alpha: Defined as portfolio returns in excess of the benchmark used for evaluation, essentially how much you might be beating the S&P 500. It is the abnormal rate of return on investment you are gaining from actively managing a portfolio. Check out Investopedia for more details!

Risk-Free Rate: The risk-free rate can be calculated by subtracting the current inflation rate from the yield of the Treasury bond matching your investment duration. This is theoretically zero-risk (since bonds get paid off unless the government defaults/collapses, in which case you have more problems than just losing your investment ☹️) and is used when computing the Sharpe Ratio.

Sharpe Ratio: This is the average return earned in excess of the risk-free rate per unit of volatility. It models the portfolio’s performance given the amount of risk taken. Its weakness is that it assumes investment returns are normally distributed. This can be used to evaluate the risk of an automated strategy.

Information Ratio (IR): The measurement of portfolio returns above the returns of a benchmark, usually an index such as the S&P 500, to the volatility of those returns. It is essentially a metric for balancing risk and returns just like the Sharpe Ratio. It differs from the Sharpe Ratio in that it uses a specific benchmark rather than the risk-free rate.

maximum drawdown: The maximum observed loss from a peak to trough in a portfolio. It is expressed in percentage terms of the peak and serves as a way of indicating downside risk over a specified time period. This may be a metric you want to consider during backtesting to assess the risk profile of your strategy.

Information Coefficient (IC): This metric measures the quality of a forecast (shows how closely forecasts match up to actual results). It is often used to evaluate the skill of an analyst. The IC can be useful in determining whether or not your trading algorithm is performing well or not and is calculated by: IC = (2 x Proportion Correct) - 1.

Mistakes 🚫

Let’s cover some common mistakes that occur in ML. These can happen with poorly chosen or badly organised data, or issues with the ML model’s architecture/design.

look-ahead bias: A potential mistake one could make while backtesting, where data that was not readily available at the time is used when simulating historical conditions.

  • Example: You have price information from a year into the future leaking into your backtest which may heavily interfere with the results.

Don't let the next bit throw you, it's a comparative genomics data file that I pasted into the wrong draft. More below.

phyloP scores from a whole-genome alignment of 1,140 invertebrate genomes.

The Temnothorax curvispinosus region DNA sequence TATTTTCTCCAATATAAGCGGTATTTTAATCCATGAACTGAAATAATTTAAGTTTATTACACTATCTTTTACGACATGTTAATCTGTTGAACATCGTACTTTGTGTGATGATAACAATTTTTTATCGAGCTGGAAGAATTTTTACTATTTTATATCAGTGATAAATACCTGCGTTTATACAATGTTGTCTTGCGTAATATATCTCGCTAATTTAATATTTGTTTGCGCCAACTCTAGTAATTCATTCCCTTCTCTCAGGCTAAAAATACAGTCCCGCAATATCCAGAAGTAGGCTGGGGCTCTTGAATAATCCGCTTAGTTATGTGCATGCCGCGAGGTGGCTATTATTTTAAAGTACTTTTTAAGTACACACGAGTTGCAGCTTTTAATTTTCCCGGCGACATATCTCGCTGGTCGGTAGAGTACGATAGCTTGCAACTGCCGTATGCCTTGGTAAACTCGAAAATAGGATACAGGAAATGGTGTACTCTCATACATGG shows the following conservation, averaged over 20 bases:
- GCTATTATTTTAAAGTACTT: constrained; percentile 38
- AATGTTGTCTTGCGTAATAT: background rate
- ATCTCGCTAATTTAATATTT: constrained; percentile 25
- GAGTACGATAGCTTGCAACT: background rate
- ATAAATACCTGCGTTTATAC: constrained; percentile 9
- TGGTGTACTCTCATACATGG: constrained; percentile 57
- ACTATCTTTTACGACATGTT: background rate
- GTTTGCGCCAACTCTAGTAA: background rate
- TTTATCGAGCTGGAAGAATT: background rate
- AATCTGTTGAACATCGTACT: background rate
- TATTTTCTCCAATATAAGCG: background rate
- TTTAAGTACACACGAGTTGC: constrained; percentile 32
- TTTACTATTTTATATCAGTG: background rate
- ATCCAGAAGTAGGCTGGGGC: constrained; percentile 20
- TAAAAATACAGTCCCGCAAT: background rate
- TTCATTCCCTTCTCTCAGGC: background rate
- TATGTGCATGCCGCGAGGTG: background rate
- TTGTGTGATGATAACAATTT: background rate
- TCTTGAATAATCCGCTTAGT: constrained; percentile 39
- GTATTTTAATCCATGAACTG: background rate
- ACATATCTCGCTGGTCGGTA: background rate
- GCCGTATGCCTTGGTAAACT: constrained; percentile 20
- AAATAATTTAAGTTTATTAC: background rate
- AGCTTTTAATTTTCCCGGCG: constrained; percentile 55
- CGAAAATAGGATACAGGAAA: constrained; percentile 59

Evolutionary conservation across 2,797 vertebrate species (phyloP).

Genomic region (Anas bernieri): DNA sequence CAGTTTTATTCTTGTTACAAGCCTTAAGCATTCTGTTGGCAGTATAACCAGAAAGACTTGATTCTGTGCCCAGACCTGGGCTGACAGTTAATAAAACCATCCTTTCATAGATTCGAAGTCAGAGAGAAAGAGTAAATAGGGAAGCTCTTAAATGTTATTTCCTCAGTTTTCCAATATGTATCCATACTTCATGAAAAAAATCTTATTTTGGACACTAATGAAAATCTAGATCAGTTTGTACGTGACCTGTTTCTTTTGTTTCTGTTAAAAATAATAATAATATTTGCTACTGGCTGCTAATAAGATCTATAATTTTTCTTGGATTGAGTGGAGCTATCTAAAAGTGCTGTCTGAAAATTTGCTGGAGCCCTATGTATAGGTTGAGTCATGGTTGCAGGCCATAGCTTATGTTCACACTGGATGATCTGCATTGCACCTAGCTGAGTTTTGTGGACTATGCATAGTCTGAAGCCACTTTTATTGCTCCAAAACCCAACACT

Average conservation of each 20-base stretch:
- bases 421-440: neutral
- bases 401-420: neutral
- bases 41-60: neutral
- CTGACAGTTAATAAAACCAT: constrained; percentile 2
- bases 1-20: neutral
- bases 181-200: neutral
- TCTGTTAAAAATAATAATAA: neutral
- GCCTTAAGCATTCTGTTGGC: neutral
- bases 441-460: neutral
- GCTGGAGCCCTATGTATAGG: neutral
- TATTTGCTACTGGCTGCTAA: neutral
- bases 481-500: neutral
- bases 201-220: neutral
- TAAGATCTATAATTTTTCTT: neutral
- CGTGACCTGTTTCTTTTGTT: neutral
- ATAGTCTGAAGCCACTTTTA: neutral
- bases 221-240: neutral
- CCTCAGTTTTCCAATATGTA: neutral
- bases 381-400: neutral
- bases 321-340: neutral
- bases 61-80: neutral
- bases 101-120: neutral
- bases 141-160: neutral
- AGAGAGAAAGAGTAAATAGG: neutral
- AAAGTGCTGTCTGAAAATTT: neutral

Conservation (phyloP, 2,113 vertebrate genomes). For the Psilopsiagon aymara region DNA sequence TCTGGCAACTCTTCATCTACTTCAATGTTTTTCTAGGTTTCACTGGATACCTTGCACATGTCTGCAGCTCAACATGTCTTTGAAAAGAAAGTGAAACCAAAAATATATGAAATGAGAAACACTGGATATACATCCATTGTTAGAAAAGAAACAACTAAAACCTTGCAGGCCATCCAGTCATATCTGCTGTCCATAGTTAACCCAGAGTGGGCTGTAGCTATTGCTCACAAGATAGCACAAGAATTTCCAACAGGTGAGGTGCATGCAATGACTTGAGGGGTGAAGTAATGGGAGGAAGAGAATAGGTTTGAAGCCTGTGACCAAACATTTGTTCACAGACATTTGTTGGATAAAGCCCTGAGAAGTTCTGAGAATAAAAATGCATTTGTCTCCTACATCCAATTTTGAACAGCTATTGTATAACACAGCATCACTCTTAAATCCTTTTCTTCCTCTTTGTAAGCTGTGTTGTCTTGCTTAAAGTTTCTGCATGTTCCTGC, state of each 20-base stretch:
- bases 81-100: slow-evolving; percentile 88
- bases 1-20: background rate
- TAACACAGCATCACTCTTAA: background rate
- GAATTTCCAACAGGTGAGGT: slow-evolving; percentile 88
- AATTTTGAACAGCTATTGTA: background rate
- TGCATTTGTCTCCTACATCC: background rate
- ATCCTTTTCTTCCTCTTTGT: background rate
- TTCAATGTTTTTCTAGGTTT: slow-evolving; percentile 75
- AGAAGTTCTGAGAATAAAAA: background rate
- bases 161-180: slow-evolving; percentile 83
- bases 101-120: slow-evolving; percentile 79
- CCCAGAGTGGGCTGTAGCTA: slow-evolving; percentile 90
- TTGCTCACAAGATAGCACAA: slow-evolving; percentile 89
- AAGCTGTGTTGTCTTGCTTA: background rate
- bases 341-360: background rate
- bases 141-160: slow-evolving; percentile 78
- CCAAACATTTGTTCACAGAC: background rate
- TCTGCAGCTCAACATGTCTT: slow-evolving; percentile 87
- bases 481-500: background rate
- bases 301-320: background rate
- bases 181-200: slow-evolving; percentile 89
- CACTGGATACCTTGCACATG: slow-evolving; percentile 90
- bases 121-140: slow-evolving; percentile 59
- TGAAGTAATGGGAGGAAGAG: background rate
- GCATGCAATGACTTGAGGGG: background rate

sample selection bias: Choosing non-random data which impacts or negates statistical significance of a test or disrupts the chances your ML model will learn the real patterns underlying some stock price movement.

  • Examples: Survivorship bias where you fail to account for stocks or funds that have completely failed and are no longer in the market. Self-selection bias, such as an online post asking for machine learning resources only receiving responses from people trying to sell you ML courses. 😕

time period bias: Sampling error caused by selecting observations that only cover a specific time period which limits the data’s scope or captures some anomaly rather than data that represents the norm.

  • Example: Sampling from a few years where company had reduced operating costs which helped their stock price immensely.

overfitting: This is what happens when your model fits the training data too well. In this case, the algorithm is no longer generalizable and fails to be useful. Take a look at the graph below to see how overfitting is detrimental for an ML model.

Picture of horrendously overfit regression line in graph of lemonade stand profits.

In this case the black regression line is overfit as it closely follows an anomaly where profits fell in May (maybe there was a sudden reduction in global lemon supply?). This will likely cause it to be inaccurate when generalized to try and predict profit for other years.

under-fitting: The opposite of overfitting; this is when your model does not fit at all to training data. In this case, the model has not managed to learn any sort of pattern or rule. Take a look at the graph below to see how under-fitting is detrimental for an ML model.

Picture of horrendously underfit regression line in graph of lemonade stand profits.

In this case, the black regression line is underfit as it fails to be an approximation of monthly profits.

crowding: The tendency of investors to focus on similar ideas/strategies. This is not so much a mistake, but an important phenomenon to keep in mind, since this eventually leads to a signal disappearing (the inefficiency in the market disappears after too many investors crowd a signal and eventually there is no more alpha to be made). This is part of why machine learning models need to consistently be retrained and why many algorithmic strategies are short-lived if not kept secret.

Basic Roadmap for Your Machine Learning Project 🗺

Now that we’ve clarified some key terms, let’s take a look at how these terms stack up in a basic roadmap for building your ML algorithm!

1.Define goals for the model and search for online resources.

Make sure you have a good idea of what your model is meant to accomplish (e.g. input/output, the task you want done, some idea of what accuracy constitutes success). Take time to research what methods are most appropriate for automating the task you want done. Sometimes this may mean you find a non-ML way of achieving your goals!